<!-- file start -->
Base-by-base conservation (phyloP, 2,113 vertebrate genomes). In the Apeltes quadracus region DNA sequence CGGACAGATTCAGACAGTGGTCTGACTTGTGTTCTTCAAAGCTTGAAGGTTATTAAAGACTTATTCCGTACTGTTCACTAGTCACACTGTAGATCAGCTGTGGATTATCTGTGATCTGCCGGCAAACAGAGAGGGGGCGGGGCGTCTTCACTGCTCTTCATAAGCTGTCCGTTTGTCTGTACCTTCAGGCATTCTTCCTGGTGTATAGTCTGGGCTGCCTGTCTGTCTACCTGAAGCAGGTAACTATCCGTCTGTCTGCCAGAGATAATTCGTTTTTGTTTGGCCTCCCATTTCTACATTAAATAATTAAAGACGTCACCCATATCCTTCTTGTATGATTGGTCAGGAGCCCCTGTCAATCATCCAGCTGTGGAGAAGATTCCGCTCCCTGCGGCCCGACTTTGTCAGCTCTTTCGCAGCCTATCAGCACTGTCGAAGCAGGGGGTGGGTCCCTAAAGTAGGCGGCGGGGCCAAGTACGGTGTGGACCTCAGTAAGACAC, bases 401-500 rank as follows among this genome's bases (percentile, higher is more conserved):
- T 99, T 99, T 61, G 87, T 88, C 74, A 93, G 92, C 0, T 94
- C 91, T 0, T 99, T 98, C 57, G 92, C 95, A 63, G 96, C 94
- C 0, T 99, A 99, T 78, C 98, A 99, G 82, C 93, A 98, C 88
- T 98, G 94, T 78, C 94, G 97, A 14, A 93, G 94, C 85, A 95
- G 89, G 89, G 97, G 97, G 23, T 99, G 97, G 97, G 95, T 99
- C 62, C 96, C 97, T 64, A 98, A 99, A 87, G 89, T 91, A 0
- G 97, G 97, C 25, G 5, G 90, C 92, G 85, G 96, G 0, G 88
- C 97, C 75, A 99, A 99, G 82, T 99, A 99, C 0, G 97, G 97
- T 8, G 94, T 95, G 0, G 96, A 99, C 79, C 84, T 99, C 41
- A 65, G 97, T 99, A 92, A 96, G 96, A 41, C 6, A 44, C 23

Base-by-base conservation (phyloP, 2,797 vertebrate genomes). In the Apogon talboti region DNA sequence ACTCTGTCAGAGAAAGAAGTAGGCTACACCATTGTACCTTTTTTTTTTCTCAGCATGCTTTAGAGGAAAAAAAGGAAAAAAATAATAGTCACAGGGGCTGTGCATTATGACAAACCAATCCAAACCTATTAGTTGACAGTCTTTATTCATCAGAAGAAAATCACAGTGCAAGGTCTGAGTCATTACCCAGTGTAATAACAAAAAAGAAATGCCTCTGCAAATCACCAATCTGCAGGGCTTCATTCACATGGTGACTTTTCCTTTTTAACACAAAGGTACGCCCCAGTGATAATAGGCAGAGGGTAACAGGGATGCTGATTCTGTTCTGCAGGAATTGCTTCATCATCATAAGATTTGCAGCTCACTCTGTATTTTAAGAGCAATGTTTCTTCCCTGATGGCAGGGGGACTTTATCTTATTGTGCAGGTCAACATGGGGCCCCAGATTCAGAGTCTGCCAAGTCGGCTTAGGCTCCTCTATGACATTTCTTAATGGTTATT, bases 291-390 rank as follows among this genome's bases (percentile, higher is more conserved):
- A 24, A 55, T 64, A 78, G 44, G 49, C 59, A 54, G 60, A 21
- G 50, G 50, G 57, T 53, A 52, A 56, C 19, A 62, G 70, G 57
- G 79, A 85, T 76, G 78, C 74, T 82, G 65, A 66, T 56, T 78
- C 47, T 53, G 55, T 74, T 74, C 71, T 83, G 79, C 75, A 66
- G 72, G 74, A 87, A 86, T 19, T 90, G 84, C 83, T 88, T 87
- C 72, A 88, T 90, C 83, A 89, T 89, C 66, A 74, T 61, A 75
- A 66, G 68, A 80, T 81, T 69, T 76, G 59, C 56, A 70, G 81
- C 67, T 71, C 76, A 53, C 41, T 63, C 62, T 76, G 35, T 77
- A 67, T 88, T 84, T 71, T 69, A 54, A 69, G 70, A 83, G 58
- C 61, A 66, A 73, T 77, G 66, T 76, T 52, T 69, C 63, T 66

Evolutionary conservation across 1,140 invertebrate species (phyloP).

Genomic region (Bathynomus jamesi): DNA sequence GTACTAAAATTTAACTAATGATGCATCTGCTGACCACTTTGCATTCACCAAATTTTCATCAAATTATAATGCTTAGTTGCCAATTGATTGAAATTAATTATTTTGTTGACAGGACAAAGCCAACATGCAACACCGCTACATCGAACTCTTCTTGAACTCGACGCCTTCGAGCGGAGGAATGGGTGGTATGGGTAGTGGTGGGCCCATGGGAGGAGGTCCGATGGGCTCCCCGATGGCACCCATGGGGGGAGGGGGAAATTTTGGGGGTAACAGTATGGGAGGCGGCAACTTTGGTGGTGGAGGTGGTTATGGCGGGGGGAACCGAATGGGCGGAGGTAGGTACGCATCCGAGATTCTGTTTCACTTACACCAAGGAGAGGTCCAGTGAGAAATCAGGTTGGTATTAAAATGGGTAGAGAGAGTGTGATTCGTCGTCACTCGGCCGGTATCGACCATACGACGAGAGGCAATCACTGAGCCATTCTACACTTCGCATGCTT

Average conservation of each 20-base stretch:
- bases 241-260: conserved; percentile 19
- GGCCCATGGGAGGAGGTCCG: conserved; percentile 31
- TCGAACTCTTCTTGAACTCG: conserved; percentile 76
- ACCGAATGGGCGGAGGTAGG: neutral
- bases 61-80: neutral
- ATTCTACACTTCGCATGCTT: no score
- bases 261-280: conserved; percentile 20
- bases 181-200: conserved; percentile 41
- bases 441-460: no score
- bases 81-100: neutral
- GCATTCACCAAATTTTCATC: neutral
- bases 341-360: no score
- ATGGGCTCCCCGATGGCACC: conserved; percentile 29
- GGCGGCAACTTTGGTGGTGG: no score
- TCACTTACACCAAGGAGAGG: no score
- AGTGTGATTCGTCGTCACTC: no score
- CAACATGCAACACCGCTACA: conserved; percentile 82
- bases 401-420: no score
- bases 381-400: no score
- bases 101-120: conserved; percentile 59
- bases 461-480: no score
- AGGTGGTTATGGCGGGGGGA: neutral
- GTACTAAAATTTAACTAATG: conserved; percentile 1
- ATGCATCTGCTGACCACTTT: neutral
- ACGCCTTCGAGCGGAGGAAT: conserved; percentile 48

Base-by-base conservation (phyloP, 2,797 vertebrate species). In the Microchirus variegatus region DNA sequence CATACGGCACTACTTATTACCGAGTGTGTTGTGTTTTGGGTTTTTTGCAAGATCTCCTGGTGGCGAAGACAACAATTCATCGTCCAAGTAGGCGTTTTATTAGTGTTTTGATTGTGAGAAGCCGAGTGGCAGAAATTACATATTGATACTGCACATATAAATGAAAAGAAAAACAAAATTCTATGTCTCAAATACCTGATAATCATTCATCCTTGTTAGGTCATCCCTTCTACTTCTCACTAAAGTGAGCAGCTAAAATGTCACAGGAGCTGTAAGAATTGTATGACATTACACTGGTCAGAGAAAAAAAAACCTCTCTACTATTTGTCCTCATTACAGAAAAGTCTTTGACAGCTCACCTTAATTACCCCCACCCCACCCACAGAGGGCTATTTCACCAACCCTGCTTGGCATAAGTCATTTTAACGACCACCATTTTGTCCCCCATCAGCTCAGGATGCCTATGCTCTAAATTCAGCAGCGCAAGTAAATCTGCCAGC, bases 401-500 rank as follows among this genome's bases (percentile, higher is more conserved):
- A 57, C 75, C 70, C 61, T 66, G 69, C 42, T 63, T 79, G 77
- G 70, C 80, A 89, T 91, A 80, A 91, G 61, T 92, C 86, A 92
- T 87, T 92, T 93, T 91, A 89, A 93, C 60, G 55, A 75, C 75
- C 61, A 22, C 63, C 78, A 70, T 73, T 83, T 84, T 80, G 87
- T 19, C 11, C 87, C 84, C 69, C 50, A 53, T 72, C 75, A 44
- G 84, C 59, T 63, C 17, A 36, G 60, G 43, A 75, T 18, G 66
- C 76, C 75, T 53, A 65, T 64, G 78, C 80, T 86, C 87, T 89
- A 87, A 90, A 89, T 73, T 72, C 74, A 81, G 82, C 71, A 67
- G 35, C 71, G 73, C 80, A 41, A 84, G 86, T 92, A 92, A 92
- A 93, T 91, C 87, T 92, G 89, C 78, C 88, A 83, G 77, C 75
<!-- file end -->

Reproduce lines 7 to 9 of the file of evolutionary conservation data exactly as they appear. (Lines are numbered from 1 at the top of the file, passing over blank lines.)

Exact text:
- C 62, C 96, C 97, T 64, A 98, A 99, A 87, G 89, T 91, A 0
- G 97, G 97, C 25, G 5, G 90, C 92, G 85, G 96, G 0, G 88
- C 97, C 75, A 99, A 99, G 82, T 99, A 99, C 0, G 97, G 97